The Shin Bet security service said Monday it busted a smuggling ring last month that allegedly attempted to import hundreds of cameras, toy airplanes and electrical cables, hidden inside washing machines, refrigerators and television sets, to the Gaza Strip.

West Bank Palestinian Nader Masalmeh and Nofal Abu Sraya from the Gaza Strip were arrested in December, the security agency said, though details of the case were kept under a gag order.

An indictment was filed Monday against the two men in a Beersheba court.

Two other Gazans allegedly belonging to the smuggling ring, Ahmad Abu Nafer and Zahar Bitar, have yet to be arrested.

In a statement, the agency said the smuggling operation was “additional testimony to Gaza Strip-based merchants’ abuse of the permits given them for goods designated for the civilian population in order to smuggle dual-use equipment for the benefit — inter alia — of terrorist elements in the Gaza Strip.”

The illicit goods, which Israel designates as having both civilian and military uses, were smuggled into Gaza inside permitted appliances and were later unpackaged and sold within the coastal enclave. The equipment was shipped from the West Bank to the Gaza Strip via the Kerem Shalom crossing, the agency stated.

A smuggled shipment of commando knives intercepted by Israeli officials at the Kerem Shalom Border Crossing between Israel and Gaza on August 9, 2016 (Defense Ministry Crossing Authority)

A smuggled shipment of commando knives intercepted by Israeli officials at the Kerem Shalom Border Crossing between Israel and Gaza on August 9, 2016 (Defense Ministry Crossing Authority)

Last November alone, hundreds of the cameras were smuggled into Gaza, the Shin Bet said.

The recipients of the illegal goods included Hamas — a fact which was known to at least some of the members of the smuggling ring, according to the statement.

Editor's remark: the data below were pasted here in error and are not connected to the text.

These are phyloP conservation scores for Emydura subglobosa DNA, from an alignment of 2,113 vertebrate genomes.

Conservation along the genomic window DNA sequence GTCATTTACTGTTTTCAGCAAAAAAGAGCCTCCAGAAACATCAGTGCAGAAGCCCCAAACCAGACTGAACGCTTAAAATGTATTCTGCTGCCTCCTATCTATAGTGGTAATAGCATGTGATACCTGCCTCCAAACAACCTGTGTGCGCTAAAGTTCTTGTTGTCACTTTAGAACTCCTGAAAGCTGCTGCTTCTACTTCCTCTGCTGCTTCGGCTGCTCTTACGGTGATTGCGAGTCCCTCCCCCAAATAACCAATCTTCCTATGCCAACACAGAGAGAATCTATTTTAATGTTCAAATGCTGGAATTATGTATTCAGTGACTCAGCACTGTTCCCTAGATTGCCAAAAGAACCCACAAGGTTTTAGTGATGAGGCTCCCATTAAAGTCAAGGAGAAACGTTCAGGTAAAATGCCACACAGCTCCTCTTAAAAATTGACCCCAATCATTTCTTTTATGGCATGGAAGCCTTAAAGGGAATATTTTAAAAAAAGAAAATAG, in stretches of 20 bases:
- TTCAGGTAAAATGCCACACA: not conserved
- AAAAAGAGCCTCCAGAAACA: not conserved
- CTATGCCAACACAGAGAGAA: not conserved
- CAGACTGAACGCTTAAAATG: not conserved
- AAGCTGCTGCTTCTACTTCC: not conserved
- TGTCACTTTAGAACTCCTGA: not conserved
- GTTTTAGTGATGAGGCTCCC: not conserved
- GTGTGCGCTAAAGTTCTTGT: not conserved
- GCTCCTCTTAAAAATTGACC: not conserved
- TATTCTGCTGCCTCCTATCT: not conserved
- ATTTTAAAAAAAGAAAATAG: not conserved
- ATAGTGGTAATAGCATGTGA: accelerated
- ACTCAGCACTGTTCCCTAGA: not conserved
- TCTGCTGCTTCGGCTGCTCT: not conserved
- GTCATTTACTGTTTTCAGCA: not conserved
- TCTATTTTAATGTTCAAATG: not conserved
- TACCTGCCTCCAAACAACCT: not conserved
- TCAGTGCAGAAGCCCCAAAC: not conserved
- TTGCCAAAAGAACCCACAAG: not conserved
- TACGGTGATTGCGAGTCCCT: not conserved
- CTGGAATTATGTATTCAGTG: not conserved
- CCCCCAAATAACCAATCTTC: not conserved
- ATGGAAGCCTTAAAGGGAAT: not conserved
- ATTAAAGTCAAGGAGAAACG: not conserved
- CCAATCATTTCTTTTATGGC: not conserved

“The smuggling method that was discovered by the security forces underscores the efforts undertaken by Hamas, via its collaborators, in order to build up its strength and cynically exploit the commercial permits given by Israel for the benefit of the civilian population in the Gaza Strip,” the statement added.

In September, the Shin Bet said it uncovered a smuggling ring led by Israeli citizens that brought automobiles into the Gaza Strip through the Kerem Shalom crossing, the main goods conduit between Israel and Gaza. Hundreds of trucks delivering food, aid and other goods pass through the Kerem Shalom Crossing into the Strip every day.

More than 100 vehicles were believed to have been brought into the Strip over the previous nine months “for use by Hamas,” specifically its military arm, security officials said.

According to the Shin Bet, members of the smuggling ring would break the cars down into parts and hide the pieces inside cargo heading into the Gaza Strip through the Kerem Shalom crossing.

In one such attempt at the crossing, however, these dismantled and concealed vehicles were spotted and confiscated.

Israel has maintained a naval blockade of the Hamas-ruled coastal strip since the terror group violently took over the territory from the Palestinian Authority in 2007. Israel says the measure is necessary to prevent Hamas from acquiring weapons from overseas.

The Defense Ministry’s Crossing Authority also keeps a close watch on the trucks bearing humanitarian aid and consumer products that enter Gaza — sometimes hundreds a day — in order to monitor and track the goods entering the Strip and prevent them from winding up in the hands of terrorist groups.